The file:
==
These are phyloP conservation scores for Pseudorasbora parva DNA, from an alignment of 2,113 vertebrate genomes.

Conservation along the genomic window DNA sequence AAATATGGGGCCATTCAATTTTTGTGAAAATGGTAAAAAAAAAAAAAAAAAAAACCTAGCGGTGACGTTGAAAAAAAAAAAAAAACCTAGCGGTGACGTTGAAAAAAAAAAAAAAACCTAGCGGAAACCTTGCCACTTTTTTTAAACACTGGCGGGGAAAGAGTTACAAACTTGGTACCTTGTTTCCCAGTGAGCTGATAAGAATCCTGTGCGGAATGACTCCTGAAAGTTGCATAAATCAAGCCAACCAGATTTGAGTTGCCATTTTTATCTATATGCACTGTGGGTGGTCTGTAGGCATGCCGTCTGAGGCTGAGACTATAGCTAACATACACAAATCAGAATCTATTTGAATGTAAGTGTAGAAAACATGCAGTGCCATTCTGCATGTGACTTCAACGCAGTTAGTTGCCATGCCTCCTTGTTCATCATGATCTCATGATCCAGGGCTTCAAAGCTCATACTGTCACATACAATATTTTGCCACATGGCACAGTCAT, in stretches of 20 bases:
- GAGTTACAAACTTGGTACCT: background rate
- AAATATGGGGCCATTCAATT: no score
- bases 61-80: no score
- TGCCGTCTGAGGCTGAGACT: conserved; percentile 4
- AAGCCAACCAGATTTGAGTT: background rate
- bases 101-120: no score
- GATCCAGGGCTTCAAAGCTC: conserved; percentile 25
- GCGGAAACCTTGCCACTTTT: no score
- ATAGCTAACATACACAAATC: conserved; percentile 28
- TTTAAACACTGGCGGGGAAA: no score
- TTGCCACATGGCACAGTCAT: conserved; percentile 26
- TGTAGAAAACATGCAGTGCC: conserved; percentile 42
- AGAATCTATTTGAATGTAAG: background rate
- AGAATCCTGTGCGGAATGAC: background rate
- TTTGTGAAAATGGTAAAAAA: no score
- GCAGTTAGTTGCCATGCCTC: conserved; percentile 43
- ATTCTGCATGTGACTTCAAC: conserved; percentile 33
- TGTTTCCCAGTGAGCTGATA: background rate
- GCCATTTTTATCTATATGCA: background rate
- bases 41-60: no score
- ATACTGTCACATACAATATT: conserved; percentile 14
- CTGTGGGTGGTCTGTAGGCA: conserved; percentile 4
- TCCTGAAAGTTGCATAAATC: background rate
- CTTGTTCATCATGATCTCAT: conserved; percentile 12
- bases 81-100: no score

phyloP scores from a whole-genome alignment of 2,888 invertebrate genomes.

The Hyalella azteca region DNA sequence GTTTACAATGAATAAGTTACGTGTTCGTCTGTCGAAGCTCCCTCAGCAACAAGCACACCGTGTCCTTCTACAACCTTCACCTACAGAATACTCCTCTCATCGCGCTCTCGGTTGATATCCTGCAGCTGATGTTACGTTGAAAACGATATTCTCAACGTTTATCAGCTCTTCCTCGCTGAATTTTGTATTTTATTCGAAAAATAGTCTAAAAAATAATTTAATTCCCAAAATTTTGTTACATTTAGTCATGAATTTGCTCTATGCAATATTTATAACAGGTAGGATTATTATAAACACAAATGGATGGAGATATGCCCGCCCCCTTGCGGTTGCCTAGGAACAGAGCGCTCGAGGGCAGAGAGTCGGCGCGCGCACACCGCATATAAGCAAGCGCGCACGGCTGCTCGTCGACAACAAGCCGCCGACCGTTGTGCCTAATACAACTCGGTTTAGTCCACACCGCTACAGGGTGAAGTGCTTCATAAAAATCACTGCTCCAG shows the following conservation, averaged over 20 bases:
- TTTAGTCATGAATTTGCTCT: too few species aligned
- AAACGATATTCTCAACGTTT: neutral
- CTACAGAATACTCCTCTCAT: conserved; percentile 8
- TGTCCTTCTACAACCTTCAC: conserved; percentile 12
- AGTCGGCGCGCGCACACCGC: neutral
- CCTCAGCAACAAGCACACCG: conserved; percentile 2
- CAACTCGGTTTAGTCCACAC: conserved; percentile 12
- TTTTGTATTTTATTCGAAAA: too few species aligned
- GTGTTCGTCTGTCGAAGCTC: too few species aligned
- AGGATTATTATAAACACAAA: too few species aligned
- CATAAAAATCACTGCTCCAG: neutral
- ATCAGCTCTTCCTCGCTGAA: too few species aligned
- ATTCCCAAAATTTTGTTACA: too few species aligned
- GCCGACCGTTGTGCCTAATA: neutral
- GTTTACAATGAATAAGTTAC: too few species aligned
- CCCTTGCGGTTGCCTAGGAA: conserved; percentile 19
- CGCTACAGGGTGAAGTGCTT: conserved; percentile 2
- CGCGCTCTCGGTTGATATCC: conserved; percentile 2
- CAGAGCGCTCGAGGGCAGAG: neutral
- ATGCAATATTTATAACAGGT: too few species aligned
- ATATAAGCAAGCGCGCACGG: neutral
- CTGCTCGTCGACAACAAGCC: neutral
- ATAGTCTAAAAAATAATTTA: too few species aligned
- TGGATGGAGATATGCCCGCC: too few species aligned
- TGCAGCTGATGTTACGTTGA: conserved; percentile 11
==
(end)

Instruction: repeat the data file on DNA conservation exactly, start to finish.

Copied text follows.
These are phyloP conservation scores for Pseudorasbora parva DNA, from an alignment of 2,113 vertebrate genomes.

Conservation along the genomic window DNA sequence AAATATGGGGCCATTCAATTTTTGTGAAAATGGTAAAAAAAAAAAAAAAAAAAACCTAGCGGTGACGTTGAAAAAAAAAAAAAAACCTAGCGGTGACGTTGAAAAAAAAAAAAAAACCTAGCGGAAACCTTGCCACTTTTTTTAAACACTGGCGGGGAAAGAGTTACAAACTTGGTACCTTGTTTCCCAGTGAGCTGATAAGAATCCTGTGCGGAATGACTCCTGAAAGTTGCATAAATCAAGCCAACCAGATTTGAGTTGCCATTTTTATCTATATGCACTGTGGGTGGTCTGTAGGCATGCCGTCTGAGGCTGAGACTATAGCTAACATACACAAATCAGAATCTATTTGAATGTAAGTGTAGAAAACATGCAGTGCCATTCTGCATGTGACTTCAACGCAGTTAGTTGCCATGCCTCCTTGTTCATCATGATCTCATGATCCAGGGCTTCAAAGCTCATACTGTCACATACAATATTTTGCCACATGGCACAGTCAT, in stretches of 20 bases:
- GAGTTACAAACTTGGTACCT: background rate
- AAATATGGGGCCATTCAATT: no score
- bases 61-80: no score
- TGCCGTCTGAGGCTGAGACT: conserved; percentile 4
- AAGCCAACCAGATTTGAGTT: background rate
- bases 101-120: no score
- GATCCAGGGCTTCAAAGCTC: conserved; percentile 25
- GCGGAAACCTTGCCACTTTT: no score
- ATAGCTAACATACACAAATC: conserved; percentile 28
- TTTAAACACTGGCGGGGAAA: no score
- TTGCCACATGGCACAGTCAT: conserved; percentile 26
- TGTAGAAAACATGCAGTGCC: conserved; percentile 42
- AGAATCTATTTGAATGTAAG: background rate
- AGAATCCTGTGCGGAATGAC: background rate
- TTTGTGAAAATGGTAAAAAA: no score
- GCAGTTAGTTGCCATGCCTC: conserved; percentile 43
- ATTCTGCATGTGACTTCAAC: conserved; percentile 33
- TGTTTCCCAGTGAGCTGATA: background rate
- GCCATTTTTATCTATATGCA: background rate
- bases 41-60: no score
- ATACTGTCACATACAATATT: conserved; percentile 14
- CTGTGGGTGGTCTGTAGGCA: conserved; percentile 4
- TCCTGAAAGTTGCATAAATC: background rate
- CTTGTTCATCATGATCTCAT: conserved; percentile 12
- bases 81-100: no score

phyloP scores from a whole-genome alignment of 2,888 invertebrate genomes.

The Hyalella azteca region DNA sequence GTTTACAATGAATAAGTTACGTGTTCGTCTGTCGAAGCTCCCTCAGCAACAAGCACACCGTGTCCTTCTACAACCTTCACCTACAGAATACTCCTCTCATCGCGCTCTCGGTTGATATCCTGCAGCTGATGTTACGTTGAAAACGATATTCTCAACGTTTATCAGCTCTTCCTCGCTGAATTTTGTATTTTATTCGAAAAATAGTCTAAAAAATAATTTAATTCCCAAAATTTTGTTACATTTAGTCATGAATTTGCTCTATGCAATATTTATAACAGGTAGGATTATTATAAACACAAATGGATGGAGATATGCCCGCCCCCTTGCGGTTGCCTAGGAACAGAGCGCTCGAGGGCAGAGAGTCGGCGCGCGCACACCGCATATAAGCAAGCGCGCACGGCTGCTCGTCGACAACAAGCCGCCGACCGTTGTGCCTAATACAACTCGGTTTAGTCCACACCGCTACAGGGTGAAGTGCTTCATAAAAATCACTGCTCCAG shows the following conservation, averaged over 20 bases:
- TTTAGTCATGAATTTGCTCT: too few species aligned
- AAACGATATTCTCAACGTTT: neutral
- CTACAGAATACTCCTCTCAT: conserved; percentile 8
- TGTCCTTCTACAACCTTCAC: conserved; percentile 12
- AGTCGGCGCGCGCACACCGC: neutral
- CCTCAGCAACAAGCACACCG: conserved; percentile 2
- CAACTCGGTTTAGTCCACAC: conserved; percentile 12
- TTTTGTATTTTATTCGAAAA: too few species aligned
- GTGTTCGTCTGTCGAAGCTC: too few species aligned
- AGGATTATTATAAACACAAA: too few species aligned
- CATAAAAATCACTGCTCCAG: neutral
- ATCAGCTCTTCCTCGCTGAA: too few species aligned
- ATTCCCAAAATTTTGTTACA: too few species aligned
- GCCGACCGTTGTGCCTAATA: neutral
- GTTTACAATGAATAAGTTAC: too few species aligned
- CCCTTGCGGTTGCCTAGGAA: conserved; percentile 19
- CGCTACAGGGTGAAGTGCTT: conserved; percentile 2
- CGCGCTCTCGGTTGATATCC: conserved; percentile 2
- CAGAGCGCTCGAGGGCAGAG: neutral
- ATGCAATATTTATAACAGGT: too few species aligned
- ATATAAGCAAGCGCGCACGG: neutral
- CTGCTCGTCGACAACAAGCC: neutral
- ATAGTCTAAAAAATAATTTA: too few species aligned
- TGGATGGAGATATGCCCGCC: too few species aligned
- TGCAGCTGATGTTACGTTGA: conserved; percentile 11